By Renata Borba, Tech Transfer Program Lead

When it comes to disease prevention and treatment, if you don’t know what you are fighting, you may be taking the wrong measures. It is very important to continuously monitor for diseases and manage them properly.

The year of 2019 was a challenging year for most beekeepers in Alberta. We saw an abnormally high number of EFB infections, and due to unfavourable weather conditions, many colonies struggled during the summer and did not fully recover. The biggest enemy to all beekeepers, the Varroa mite, did not stay behind. Some beekeepers reported high infestation rate and concerns were raised about chemical mite control treatments efficacy.

“Challenging time”. We are hearing these two words very often right now due to the current COVID pandemic, but honey bees have been in the midst of an epidemic for several years! Varroa mites feed on honey bees’ fat body (a tissue that concentrates and stores fat, protein and sugars – the main nutritional resource for bees during the winter) and transmit a variety of viruses to other bees within the colony and to neighboring colonies. The prevalence of Varroa and its associated viruses has reached epidemic proportions and is the leading cause of honey bee colony mortality. For this reason, Varroa management must be taken seriously and become a regular part of your honey bee management plan.

Take actions. Monitor your hives for Varroa levels. It’s simple and fairly quick to sample a hive for mites. There are several methods you can use, but the most widely used field assessment methods for mites are the “sugar roll” and “alcohol wash” methods (check out our TTP webpage for details on how to perform these two methods – The chances that you WILL have mites in your hive this year are very high, but that does not mean that you will be losing every colony for mites. While a colony may be able to manage, tolerate and survive in the presence of mites, it’s the association of mites with viruses that will pose the highest threat to the colony. Varroa mites, when associated with viruses can pose a dangerous threat to the colony as it may be able to kill a colony at a lower threshold than it would in the absence of viruses. Most honey bee virus infections do not present visual signs of the disease, which precludes field diagnoses and allows viral infections to go unnoticed by beekeepers. Although it is simple for a beekeeper to measure mite loads in the field, assessment of viral levels is not simple and can be very costly.  Several studies have linked viral infections to reductions in colony overwinter survival and bee lifespan, but due to the diagnostics cost and the labour involved, monitoring for viral levels is not a common practice in beekeeping operations.

What is the Tech Transfer Program doing to help? One of the services we launched this year is completely focused on disease monitoring. Our team is out on the road (and busy in the lab) checking colonies for visual signs of diseases and collecting samples for detection of Varroa mites, Nosema, EFB, AFB (including antibiotic resistance), and four viruses (Deformed Wing Virus, Varroa Destructor Virus, Sacbrood Virus and Acute Paralysis Virus). We will be returning to the same apiaries in the fall to collect another round of samples and check colonies once again for visual signs of diseases before colonies are wintered. Our goal is to increase beekeepers’ awareness to the diseases in their colonies and guide them in developing a management strategy to make sure that diseases are under control and that colonies stay healthy.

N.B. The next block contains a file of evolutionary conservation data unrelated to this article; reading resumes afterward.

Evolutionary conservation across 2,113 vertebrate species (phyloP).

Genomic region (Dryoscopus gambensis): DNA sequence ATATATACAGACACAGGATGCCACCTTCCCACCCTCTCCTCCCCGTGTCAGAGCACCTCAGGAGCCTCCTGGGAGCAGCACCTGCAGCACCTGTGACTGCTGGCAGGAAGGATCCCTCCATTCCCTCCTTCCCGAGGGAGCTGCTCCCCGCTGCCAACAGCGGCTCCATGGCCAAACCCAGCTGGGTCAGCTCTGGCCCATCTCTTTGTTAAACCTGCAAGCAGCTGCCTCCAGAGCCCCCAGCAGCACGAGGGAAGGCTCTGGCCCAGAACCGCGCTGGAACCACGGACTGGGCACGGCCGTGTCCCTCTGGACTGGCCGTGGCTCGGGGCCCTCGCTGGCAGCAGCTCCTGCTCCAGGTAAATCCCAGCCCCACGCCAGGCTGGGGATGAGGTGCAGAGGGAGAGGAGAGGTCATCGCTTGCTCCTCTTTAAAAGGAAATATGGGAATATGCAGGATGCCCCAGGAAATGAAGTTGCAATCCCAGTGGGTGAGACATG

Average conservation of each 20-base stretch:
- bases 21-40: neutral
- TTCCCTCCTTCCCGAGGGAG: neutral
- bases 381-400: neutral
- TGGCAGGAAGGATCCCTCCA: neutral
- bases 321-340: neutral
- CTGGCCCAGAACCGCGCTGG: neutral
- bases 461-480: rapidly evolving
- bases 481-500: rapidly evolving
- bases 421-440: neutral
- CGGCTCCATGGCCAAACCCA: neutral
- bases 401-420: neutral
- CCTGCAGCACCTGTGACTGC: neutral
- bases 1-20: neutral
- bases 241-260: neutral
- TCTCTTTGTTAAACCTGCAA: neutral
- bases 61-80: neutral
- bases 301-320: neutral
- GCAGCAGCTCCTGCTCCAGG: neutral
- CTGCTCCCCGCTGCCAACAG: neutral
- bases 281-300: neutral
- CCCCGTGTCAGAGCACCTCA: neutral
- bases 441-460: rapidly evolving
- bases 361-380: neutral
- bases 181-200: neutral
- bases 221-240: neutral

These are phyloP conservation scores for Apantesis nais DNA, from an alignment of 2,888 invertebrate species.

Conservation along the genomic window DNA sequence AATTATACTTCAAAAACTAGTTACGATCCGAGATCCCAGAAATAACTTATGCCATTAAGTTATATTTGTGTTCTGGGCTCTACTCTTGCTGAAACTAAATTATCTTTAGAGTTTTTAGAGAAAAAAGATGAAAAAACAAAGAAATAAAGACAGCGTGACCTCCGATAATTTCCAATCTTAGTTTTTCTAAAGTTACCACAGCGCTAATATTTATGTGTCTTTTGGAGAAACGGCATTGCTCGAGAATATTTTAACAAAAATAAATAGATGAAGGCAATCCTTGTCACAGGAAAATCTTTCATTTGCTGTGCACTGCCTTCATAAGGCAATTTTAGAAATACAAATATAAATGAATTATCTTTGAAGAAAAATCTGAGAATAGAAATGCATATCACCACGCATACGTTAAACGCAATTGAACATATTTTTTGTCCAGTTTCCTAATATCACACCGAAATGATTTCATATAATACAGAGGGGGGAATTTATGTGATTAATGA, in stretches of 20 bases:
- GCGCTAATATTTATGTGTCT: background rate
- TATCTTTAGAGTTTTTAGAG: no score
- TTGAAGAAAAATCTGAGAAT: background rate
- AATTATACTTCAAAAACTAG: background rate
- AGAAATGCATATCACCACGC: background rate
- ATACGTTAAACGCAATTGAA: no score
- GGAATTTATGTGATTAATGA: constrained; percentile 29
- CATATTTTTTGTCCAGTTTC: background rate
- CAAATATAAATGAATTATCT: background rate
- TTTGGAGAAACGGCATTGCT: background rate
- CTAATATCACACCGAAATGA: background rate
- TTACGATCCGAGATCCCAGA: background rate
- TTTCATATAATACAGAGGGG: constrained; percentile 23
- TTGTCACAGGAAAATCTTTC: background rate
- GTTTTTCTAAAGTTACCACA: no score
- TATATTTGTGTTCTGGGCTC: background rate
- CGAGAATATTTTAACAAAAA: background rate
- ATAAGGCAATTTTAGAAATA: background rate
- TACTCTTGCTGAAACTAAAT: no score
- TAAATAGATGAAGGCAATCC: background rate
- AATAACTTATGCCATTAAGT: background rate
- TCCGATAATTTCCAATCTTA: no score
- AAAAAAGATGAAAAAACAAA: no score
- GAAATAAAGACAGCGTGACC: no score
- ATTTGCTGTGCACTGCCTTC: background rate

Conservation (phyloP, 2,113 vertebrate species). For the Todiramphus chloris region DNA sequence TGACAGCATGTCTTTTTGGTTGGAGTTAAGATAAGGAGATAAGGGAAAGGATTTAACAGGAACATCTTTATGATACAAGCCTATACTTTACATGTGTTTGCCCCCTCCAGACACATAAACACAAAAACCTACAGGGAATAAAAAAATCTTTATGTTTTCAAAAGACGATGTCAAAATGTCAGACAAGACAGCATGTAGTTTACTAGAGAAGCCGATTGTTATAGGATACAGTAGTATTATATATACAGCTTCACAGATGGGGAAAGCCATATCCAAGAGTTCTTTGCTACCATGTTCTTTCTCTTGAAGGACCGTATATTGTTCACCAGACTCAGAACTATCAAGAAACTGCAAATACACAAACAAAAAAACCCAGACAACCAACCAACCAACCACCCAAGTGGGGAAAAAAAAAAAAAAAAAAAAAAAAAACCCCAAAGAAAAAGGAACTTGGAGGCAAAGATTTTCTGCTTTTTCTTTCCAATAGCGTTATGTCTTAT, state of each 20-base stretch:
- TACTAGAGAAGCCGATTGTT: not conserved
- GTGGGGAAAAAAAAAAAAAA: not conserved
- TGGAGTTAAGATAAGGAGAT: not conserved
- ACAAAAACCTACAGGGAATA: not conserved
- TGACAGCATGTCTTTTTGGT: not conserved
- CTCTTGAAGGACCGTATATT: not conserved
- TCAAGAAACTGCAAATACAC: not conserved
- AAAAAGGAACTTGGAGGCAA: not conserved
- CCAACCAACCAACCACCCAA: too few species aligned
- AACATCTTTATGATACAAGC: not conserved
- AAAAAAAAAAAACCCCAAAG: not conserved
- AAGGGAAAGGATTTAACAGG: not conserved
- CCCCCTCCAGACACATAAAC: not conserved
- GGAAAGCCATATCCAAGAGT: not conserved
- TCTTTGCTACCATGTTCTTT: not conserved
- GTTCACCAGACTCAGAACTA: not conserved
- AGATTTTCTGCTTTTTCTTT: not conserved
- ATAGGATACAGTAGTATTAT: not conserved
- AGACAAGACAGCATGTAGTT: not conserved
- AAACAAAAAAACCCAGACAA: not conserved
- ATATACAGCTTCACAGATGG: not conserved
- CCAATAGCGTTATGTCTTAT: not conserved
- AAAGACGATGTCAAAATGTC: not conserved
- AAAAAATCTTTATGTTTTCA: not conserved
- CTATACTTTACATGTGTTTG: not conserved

A composite sample of live bees are collected from 10 colonies in each apiary and shipped via Canada post to the National Bee Diagnostic Centre for disease diagnostics. Bees sampled for viral analysis must be shipped alive in order to preserve RNA integrity for viral testing. Live bees are shipped in boxes with queen candy and water.





The Tech Transfer Program is pleased to introduce our new apiculture technician Nicole McCormick! Through the remainder of the spring and into the summer and fall, Nicole will be assisting  with colony health monitoring and sampling around the province, as well as assisting with laboratory work. To those of you who will have Nicole coming to your farm, please join us in extending a warm welcome to our new Tech Transfer Program technician!




Know your enemies. Familiarize yourself with the most common diseases, treatment measures and train your staff. A European study published in 2017 at PlosOne journal (10.1371/journal.pone.0172591) showed that “the main factors protecting honey bee colonies are the beekeeper background and practices”. This highlights the importance of promoting beekeeper training and good beekeeping practices to achieve early identification of clinical signs of disease. The second service launched by the Tech Transfer Program this year is on-site IPM training for seasonal staff. Unfortunately, due to COVID-19, this training was cancelled. This is upsetting news as we had been preparing for the last couple of months to provide this training, but we look forward to seeing you next year! Check out our website for some great online educational resources. If you have any questions, please feel free to contact me at

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